In 1995, I was offered a job at the U.S. Department of Labor. I was 30 years old and had worked in Washington, D.C., for a few years, but still had stars in my eyes. To say I was thrilled is an understatement. The decade was an exciting time to work in the federal government … and the U.S. Department of Labor was at the center of the action. Looking back, I realize that I had a front row seat to many of the important efforts at the department that would make life better for working families.
At the start of the decade, President George H.W. Bush signed the Americans with Disabilities Act of 1990, paving the way for millions of Americans with disabilities to have the opportunity to participate in all aspects of community life, including employment. Although enforced by the Equal Employment Opportunity Commission, this civil rights law laid the foundation for the department’s Office of Disability Employment Policy, which would be created 10 years later.
Lynn Morley Martin replaced Elizabeth Dole as President Bush’s secretary of labor in 1991 and stayed in office through the remainder of his term. Martin’s political career began a member of a local school board and she also served in the U.S. House of Representatives. A champion of women’s and social issues, Martin established the Glass Ceiling Commission to investigate and recommend ways of removing barriers to advancement opportunities for qualified women and minorities in corporate America.
When Bill Clinton was inaugurated as president in January 1993, he brought to the Labor Department fellow Rhodes Scholar and Yale Law School graduate Robert Reich. Within weeks, the pair worked together to pass the Family and Medical Leave Act, landmark legislation that helps employees balance work and family responsibilities by allowing them to take job-protected leave for certain purposes, including the birth or adoption of a child, to care for a sick family member or to manage one’s own serious health condition. It was a major milestone for working men and women.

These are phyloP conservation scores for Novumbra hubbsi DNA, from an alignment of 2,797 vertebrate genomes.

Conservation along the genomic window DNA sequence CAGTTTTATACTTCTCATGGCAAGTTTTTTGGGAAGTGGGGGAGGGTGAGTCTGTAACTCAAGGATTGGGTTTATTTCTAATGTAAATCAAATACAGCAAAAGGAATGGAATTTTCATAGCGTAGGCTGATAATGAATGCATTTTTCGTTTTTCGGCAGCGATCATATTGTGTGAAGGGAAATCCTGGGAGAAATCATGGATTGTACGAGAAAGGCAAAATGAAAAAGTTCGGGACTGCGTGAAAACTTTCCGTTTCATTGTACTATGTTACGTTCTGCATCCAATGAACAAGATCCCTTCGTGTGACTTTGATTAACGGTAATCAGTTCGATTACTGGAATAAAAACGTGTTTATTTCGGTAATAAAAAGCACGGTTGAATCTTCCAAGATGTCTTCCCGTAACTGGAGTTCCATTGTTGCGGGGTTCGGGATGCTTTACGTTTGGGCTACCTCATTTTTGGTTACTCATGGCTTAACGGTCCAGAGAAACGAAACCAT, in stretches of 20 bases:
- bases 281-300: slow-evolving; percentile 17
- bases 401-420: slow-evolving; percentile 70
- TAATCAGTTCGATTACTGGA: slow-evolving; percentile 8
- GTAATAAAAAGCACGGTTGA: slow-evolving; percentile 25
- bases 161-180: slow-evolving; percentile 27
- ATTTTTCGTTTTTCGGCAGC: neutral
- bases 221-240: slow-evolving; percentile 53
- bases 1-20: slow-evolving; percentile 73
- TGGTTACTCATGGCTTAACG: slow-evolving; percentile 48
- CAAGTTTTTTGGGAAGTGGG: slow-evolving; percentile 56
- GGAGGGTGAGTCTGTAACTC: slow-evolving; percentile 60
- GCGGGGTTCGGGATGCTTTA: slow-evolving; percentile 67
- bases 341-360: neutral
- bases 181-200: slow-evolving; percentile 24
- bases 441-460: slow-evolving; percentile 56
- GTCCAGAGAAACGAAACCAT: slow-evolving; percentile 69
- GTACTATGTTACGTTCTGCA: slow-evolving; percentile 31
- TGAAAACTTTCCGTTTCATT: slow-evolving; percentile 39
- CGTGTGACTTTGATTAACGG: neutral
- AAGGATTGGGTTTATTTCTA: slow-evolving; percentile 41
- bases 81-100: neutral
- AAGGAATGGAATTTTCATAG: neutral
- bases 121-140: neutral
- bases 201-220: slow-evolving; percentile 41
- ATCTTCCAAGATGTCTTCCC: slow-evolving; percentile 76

Reich played a large role in increasing the nation’s minimum wage — an effort Secretary Perez is leading today — and helped pass the School-to-Work Opportunities Act. He also spearheaded the “No Sweat” initiative, a multi-pronged campaign to end sweatshops in the garment industry (a movement Kathy Lee Gifford helped launch after it was revealed her clothing line was being produced under sweatshop conditions).
In 1996, Alexis Herman assumed the reins. She was not new to the department, however, having served as the director of its Women’s Bureau from 1977-1981. She was the first African-American to head the department.
While in office, Herman deftly resolved the 1997 UPS strike, during which 185,000 employees of the nation’s largest shipping company ceased work for 15 days. Remaining in office for the remainder of Clinton’s term, she also oversaw the wide-reaching reorganization of federal employment and training programs under the Workforce Investment Act of 1998, and the establishment of the Office of Disability Employment Policy — accomplishments that provided a fitting close to a decade that significantly expanded opportunity for millions of people.
Carl Fillichio heads the Labor Department’s Office of Public Affairs and serves as the chair of the department’s centennial. This post is one in a series in which he explores the department’s impact over the past 100 years. To view a timeline of the department’s history, watch a special centennial video and learn more about its 100 years of service, visit dol.gov/100.